Broadcom targets terabit switch markets with fat StrataDNX chipset

It's a mighty fine rack, veep tells us

Broadcom wants a bigger footprint in the router and switch market with the next iteration of its top-line silicon, the StrataDNX line.

While conceding that merchant silicon isn't going to push Cisco or Juniper Networks out of the network core where the biggest traffic flows exist, Broadcom reckons the ability to support beyond-Terabit throughput, huge buffers and highly configurable packet processing, will give StrataDNX will still find a home in data centre, large enterprise and service provider networks.

Speaking to The Register ahead of the launch, Ram Velaga (senior veep and general manager of the company's network switch business) cited top-of-rack and DC core, enterprise aggregation and core, carrier Ethernet, edge router and optical transport as target markets for the device.

These markets, Velaga said, are currently dominated by routers based on custom ASICs.

The StrataDNX comprises two packet processors, Jericho and QumranMX, and the BCM88770 fabric device. The 3.6 Tbps-per-device BCM88770 drives the pitch into the medium-to-large chassis market for Broadcom.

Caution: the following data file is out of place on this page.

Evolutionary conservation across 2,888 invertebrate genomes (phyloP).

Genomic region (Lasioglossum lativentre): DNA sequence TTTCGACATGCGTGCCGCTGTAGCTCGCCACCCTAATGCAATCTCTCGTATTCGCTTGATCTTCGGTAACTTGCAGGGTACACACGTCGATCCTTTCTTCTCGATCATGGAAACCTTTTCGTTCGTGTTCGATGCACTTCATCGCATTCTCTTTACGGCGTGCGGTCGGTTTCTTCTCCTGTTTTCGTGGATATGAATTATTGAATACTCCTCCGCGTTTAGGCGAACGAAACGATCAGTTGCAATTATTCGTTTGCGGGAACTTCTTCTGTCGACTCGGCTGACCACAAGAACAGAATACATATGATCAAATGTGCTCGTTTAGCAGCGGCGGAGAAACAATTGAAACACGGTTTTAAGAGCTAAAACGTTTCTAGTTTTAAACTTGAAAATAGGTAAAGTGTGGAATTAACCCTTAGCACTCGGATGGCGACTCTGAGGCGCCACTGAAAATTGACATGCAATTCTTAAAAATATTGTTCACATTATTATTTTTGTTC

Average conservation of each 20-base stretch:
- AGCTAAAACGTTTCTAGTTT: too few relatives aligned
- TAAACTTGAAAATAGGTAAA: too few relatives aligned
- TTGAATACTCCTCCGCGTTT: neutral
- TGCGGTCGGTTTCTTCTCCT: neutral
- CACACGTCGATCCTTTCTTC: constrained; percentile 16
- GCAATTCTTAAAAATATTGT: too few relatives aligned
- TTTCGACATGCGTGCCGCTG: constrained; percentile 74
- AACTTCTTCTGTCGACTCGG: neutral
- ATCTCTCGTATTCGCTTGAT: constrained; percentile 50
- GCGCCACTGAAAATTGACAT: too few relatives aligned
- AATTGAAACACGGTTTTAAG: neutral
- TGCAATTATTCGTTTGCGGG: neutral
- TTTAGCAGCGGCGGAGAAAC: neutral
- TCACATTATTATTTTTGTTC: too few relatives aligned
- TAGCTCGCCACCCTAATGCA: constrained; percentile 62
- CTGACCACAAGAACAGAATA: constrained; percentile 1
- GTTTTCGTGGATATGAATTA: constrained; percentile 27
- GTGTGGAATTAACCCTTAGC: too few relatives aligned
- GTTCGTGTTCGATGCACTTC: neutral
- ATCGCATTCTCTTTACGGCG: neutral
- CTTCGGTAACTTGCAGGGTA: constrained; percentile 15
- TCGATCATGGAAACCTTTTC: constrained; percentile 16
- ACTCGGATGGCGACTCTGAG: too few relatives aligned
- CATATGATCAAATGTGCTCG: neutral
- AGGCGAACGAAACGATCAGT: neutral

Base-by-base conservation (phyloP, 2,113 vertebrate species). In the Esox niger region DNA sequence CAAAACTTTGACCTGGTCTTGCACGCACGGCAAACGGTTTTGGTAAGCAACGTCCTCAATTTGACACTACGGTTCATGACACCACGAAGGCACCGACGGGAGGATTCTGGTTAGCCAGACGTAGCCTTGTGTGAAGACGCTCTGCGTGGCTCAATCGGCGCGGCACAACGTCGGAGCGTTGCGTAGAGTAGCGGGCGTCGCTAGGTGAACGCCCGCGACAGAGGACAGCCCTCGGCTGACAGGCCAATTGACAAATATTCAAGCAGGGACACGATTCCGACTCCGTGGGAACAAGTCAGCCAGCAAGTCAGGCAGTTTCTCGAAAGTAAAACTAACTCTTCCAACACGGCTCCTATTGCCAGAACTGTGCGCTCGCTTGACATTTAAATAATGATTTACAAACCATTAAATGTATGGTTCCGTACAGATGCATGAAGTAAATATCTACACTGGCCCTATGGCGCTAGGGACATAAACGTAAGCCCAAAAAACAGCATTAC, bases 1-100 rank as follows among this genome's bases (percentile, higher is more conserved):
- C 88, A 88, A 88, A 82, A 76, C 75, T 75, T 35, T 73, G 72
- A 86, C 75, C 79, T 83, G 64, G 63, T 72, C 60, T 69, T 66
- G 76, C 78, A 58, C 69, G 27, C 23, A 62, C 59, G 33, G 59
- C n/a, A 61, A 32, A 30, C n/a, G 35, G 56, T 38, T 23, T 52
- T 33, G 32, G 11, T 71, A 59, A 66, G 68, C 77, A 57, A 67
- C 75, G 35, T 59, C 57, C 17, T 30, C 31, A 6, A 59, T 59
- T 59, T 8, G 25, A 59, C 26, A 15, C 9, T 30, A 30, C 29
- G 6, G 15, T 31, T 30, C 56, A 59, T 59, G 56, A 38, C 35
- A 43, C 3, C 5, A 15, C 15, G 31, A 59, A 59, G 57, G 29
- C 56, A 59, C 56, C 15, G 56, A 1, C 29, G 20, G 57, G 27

Velaga said this means users are “now able to deliver modular chassis delivering multi-terabits per slot, and single systems delivering over 100 Tbps”.

The matching packet processors, Velaga said, will let OEMs deploy very similar capabilities across different systems without having to design across different silicon.

The idea is that the requirements of (say) a video editing suite – a top-of-rack switch with big buffers – will be different from those of a router, and both of those will be different from an optical interconnect.

However, if the products can be built on the same silicon, Velaga said, there are both revenue and cost positives. Development costs should be lower since the engineers need to know the details of fewer chipsets; and that gives the OEM the chance to expand its product portfolio into new markets.

Broadcom also emphasises the chipset's packet optical capabilities, which means it can be built into both carrier Ethernet and Optical Transport Network kit – again, with the aim of letting OEMs amortise their R&D across multiple markets.

Velaga said with top-tier vendors already sampling the chips, customers should expect to see products shipping within a year. ®

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